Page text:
“The world is bent on destruction at the hands of those who would themselves destroy …”
Grandma Rose raised her tea cup to her lips and sipped. She seemed unperturbed by her words, while I sensed my rose-coloured glasses slipping.
“Fighting for peace is not the wise course, but those who know not how to love themselves can never demonstrate love, or offer true peace, to others. It is not possible.”
I felt hopeless. She’d lived her life while most of mine was still ahead of me. The world seemingly falling apart around me. Still, I could see her point. How many times had I witnessed the mask of love a-kilter on the faces of those who felt nothing but self-loathing? Their acts of redemption couched in resentment and frosted with anger. The glass half empty with a cracked smile on its face.
Fighting for peace ~ the greatest oxymoron of all.
“What is to be done?” I asked.
Grandma Rose raised herself up, replaced her tea cup to the coffee table, and focused her attention on me.
“Love yourself. Genuinely love yourself ~ warts and all. Look inside your soul. Whatever troubles you, address it, embrace it and love it away. Even those we consider unworthy just want to be loved. They act out for attention. They act out because they don’t understand the source of their pain. If people would just look inside to find, address and love away their suffering they would feel no need to cause suffering in others. Only when the people can find this place of peace in themselves will there be peace in the world.”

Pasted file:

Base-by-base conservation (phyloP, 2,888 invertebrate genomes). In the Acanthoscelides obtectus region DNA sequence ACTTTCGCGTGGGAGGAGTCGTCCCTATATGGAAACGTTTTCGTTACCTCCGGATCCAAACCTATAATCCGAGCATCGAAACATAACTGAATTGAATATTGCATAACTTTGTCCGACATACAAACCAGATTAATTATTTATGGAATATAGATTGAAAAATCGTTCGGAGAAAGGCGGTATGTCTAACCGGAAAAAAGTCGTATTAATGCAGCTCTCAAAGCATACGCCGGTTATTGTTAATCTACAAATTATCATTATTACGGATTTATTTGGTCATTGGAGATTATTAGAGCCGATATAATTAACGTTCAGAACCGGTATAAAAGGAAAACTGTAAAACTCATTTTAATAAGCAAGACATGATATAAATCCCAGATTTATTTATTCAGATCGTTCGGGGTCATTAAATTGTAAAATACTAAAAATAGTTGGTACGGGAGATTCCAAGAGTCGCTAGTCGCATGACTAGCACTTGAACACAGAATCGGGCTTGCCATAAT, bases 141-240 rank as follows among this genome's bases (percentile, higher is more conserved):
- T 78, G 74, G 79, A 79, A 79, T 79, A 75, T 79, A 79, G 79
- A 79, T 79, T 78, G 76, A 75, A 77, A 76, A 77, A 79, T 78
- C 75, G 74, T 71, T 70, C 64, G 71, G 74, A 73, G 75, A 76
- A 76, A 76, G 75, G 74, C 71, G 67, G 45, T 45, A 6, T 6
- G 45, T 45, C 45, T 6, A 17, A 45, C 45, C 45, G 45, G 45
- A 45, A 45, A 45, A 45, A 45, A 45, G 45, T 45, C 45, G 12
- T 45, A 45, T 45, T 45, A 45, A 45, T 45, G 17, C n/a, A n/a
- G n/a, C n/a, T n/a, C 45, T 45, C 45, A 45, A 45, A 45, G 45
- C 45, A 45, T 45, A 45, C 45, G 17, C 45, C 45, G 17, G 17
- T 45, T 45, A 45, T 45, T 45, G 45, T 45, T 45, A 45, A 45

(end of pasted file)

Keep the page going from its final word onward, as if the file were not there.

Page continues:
A sigh rose from the depths of my own suffering; a tear pooled in my eye. I knew she was right. I had learned a long time before that love begins at home ~ the home of my soul ~ and that it resonates and colours the lives of others according to my intention. Love begins with the inner journey ~ a painful journey I understood all too well. A journey that creates empathy and a liberating knowledge of self that disengages the power of pain and sets us on a course of love in its purest sense.
Grandma Rose, ever the philosopher, noted my discomfort and offered this consolation:
“When you ask the meaningful questions, my dear, it is my privilege to give you the meaningful answers. As my wisdom is born of the inner journey so will yours be. It is a hard road but one worth travelling. Remember, the Golden Rule: ‘Do unto others as you would have have them do unto you.’ As long as you live by this treatise you will not go wrong … as long as you understand how you would like to be treated … and why.”
A free-writing exercise …
Thanks for visiting …
©Dorothy Chiotti … Aimwell CreativeWorks 2014